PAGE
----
Other monuments need to go, like the giant kneeling Junipero Serra sticking his finger out over Interstate 280 on the San Francisco Peninsula. Closer to home, Big Basin Redwoods State Park, up Highway 9, has a long history of racism and imperialism projected on the preservation of redwood trees. Its famous slice of an ancient tree had inscribed on its rings a codified history of European imperialism and invasion, from Julius Caesar to Christopher Columbus to the “landing of the Pilgrims.” Walt Whitman, John Muir, and Teddy Roosevelt all spoke of redwood trees as symbols of a superior race rising to domination in the US. Now that the log slice and all the headquarters buildings at Big Basin have sadly burned down, we can support the local Indigenous Amah Mutsun people and their allies in reconceptualizing history at the park in new ways, that honor and continue Native traditions, and don’t celebrate conquest from the point of view of the conquered.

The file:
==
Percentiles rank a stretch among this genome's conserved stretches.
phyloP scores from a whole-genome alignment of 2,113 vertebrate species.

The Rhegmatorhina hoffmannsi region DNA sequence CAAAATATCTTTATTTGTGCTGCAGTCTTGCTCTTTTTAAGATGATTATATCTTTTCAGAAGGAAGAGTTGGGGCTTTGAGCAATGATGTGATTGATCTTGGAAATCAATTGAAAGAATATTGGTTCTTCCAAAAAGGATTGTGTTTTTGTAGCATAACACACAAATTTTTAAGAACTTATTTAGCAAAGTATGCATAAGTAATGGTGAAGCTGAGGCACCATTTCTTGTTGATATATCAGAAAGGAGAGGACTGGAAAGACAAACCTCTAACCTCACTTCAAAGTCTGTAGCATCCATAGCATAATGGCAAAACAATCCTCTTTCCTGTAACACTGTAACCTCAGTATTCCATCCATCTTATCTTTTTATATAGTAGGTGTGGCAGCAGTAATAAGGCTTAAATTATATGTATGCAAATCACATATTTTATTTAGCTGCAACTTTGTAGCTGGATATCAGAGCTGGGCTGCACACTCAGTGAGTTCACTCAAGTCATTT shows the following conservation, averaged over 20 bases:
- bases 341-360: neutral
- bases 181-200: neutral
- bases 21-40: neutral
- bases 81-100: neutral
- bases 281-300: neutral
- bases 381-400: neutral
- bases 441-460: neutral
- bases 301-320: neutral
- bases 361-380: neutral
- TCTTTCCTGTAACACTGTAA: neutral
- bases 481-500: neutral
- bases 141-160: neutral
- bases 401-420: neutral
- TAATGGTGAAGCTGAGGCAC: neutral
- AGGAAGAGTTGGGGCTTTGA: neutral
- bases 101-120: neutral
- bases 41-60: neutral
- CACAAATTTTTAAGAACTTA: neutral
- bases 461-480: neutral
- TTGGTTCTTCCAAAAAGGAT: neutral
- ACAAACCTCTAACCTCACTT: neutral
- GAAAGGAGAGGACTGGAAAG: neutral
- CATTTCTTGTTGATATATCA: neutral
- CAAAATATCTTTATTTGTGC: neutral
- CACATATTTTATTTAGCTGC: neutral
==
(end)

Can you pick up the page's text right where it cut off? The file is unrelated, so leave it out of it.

Monuments, and collective memory in all its forms, help us tell ourselves who we are, who we were, and who we want to be. The best, like those songs of the enslaved that I taught my class, draw on centuries of precious knowledge to help us imagine and build a future based on social justice. They help us, in our fleeting lives, find strong voices to carry forward memories of suffering, struggle — and triumph.
Oh, Mary, don’t you weep, don’t you moan.
Oh, Mary, don’t you weep.
Pharaoh’s armies got drownded,
Oh, Mary, don’t you weep.
“Oh, Mary, Don’t You Weep” is part of The Humanities Institute’s 2021 Memory Series. This series features contributions from a range of faculty and emeriti in the Humanities community at UC Santa Cruz – each of whom highlight connections between memory and their work or meditate on memory’s relevance in our current moment. Throughout Spring quarter, be sure to look for these amazing essays in our weekly newsletter!